Length: 352 Pages

Release date: September 18, 2018

Blurb via GoodReads: 

From the New York Times bestselling author of Irena’s Children comes a comprehensive and riveting biography of the extraordinary life and times of Eliza Hamilton, the wife of founding father Alexander Hamilton, and a powerful, unsung hero in America’s early days. 

Fans fell in love with Eliza Hamilton—Alexander Hamilton’s devoted wife—in Lin-Manuel Miranda’s phenomenal musical Hamilton. But they don’t know her full story. A strong pioneer woman, a loving sister, a caring mother, and in her later years, a generous philanthropist, Eliza had many sides—and this fascinating biography brings her multi-faceted personality to vivid life.

Eliza Hamilton: The Extraordinary Life and Times of The Wife of Alexander Hamilton follows Eliza through her early years in New York, into the ups and downs of her married life with Alexander, beyond the aftermath of his tragic murder, and finally to her involvement in many projects that cemented her legacy as one of the unsung heroes of our nation’s early days. Featuring Mazzeo’s “impeccable research and crafting” (Library Journal), and perfect for fans of the richly detailed historical books by Ron Chernow and Erik Larson, Eliza Hamilton is the captivating account of the woman behind the famous man.

rating

five

“Best of wives and best of women.”

This was an immensely readable biography. Mazzeo’s writing style creates the immersive reading experience of a good novel. While this at times requires her to take certain liberties and to speculate (the book opens, for example, with Eliza blushing in response to a letter she received from Alexander Hamilton), she does seem to draw from what is known as much as possible. Eliza’s thoughts and feelings, while not always documented, can often be inferred from letters she exchanged with Alexander and others. All in all, some speculation, within reason, can certainly be forgiven in the service of crafting a fleshed-out image of a woman so long lost to history.

mrs_elizabeth_schuyler_hamilton_web
Portrait of Eliza Hamilton by Ralph Earl. Earl was in debtors’ prison when Eliza sat for this portrait and persuaded other ladies to do the same. The income generated from this allowed Earl to earn enough money to repay his debts and regain his freedom.

Perhaps the most intriguing part of the biography is Mazzeo’s treatment of the Maria Reynolds incident, wherein she questions the commonly accepted version of events, made famous once again by the musical Hamilton. The affair is often treated as fact, but Alexander and Eliza’s contemporaries were far from in agreement as to the truth of the matter. Was Alexander simply a cheating husband or was the whole affair a cleverly crafted ruse to cover up the illegal financial activities of which he was suspected at the time?

Mazzeo argues for the latter. I won’t go into detail, as the book will surely handle the material more elegantly than I could here, but one interesting question raised is this: If Alexander had love letters from Mrs. Reynolds to substantiate the affair, as he claimed he did, why would he not produce them? He printed transcriptions of the supposed letters in his pamphlets on the matter, but refused to produce the original documents. Mrs. Reynolds, who vehemently denied the affair, was willing to submit to a handwriting comparison in an attempt to clear her name. Alexander refused. This is just one piece of the puzzle which leads Mazzeo to conclude that Alexander’s real crimes were financial, not romantic.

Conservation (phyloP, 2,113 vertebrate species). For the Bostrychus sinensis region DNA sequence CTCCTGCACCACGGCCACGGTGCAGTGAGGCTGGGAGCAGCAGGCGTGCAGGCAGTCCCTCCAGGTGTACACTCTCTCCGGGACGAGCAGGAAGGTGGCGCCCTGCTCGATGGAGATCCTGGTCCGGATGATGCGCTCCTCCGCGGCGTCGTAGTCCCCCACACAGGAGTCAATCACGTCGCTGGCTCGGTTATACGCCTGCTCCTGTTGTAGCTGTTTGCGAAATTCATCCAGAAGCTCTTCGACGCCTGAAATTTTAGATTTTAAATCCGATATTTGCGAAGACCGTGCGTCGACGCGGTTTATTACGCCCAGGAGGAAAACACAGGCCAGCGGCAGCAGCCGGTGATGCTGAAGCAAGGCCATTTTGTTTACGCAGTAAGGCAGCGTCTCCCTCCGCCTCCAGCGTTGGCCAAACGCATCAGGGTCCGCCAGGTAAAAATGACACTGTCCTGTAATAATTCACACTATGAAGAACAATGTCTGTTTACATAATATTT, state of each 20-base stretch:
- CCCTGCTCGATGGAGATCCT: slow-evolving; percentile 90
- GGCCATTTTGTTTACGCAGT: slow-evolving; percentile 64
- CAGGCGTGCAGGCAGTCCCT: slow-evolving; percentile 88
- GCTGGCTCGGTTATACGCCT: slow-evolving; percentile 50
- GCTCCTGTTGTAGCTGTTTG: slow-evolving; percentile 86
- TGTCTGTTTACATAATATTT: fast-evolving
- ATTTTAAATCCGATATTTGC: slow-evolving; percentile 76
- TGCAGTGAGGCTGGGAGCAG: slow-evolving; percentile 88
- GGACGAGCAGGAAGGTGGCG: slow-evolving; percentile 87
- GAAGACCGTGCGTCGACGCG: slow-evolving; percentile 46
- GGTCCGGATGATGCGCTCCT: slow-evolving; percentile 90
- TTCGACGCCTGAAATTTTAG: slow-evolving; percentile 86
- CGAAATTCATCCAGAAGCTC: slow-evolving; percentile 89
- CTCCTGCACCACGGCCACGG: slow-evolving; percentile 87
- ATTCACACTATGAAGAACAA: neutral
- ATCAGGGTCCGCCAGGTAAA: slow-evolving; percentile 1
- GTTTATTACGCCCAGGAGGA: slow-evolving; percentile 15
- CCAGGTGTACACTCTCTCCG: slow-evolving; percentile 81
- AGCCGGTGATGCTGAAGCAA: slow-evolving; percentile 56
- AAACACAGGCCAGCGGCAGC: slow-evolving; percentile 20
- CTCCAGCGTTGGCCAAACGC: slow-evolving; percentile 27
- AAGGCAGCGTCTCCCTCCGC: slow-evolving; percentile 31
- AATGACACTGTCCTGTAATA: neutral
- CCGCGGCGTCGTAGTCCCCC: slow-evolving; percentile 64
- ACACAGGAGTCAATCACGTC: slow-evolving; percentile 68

If I had to name a weakness in this book it would be this: Alexander looms quite large in Mazzeo’s recounting of Eliza’s life. Yes, he was her husband, but Eliza lived to a ripe old age and had half of her life ahead of her at the time of his death, years which were filled with joy, sadness, and endless public works. Eliza was so much more than Alexander’s wife.

However, her accomplishments are by no means completely ignored. The book goes into detail about Eliza’s involvement in founding New York’s first private orphanage, as well as her involvement in public education. Children were Eliza’s passion, particularly orphans, a focus likely sparked by Alexander’s humble origins. Mazzeo paints a portrait of a strong and compassionate woman.

This is a beautiful and well-researched piece of work which shines a well-deserved spotlight on one of US history’s most interesting women. The flowing prose makes this an excellent read for fans of biographies as well as historical fiction, and, of course, fans of Hamilton. 

I received an ARC of this book in exchange for an honest review. All opinions are my own and not influenced by the publisher. 

Purchase links
amazon
bambarnes and nobleindie bound

Thank you for reading! What are your thoughts on biographies? Do you prefer a more formal, fact-focused tone, or does speculation on thoughts and feelings of the people involved make for a better reading experience?

Capture2

Other places to follow me…
Tumblr | Facebook | Instagram | GoodReads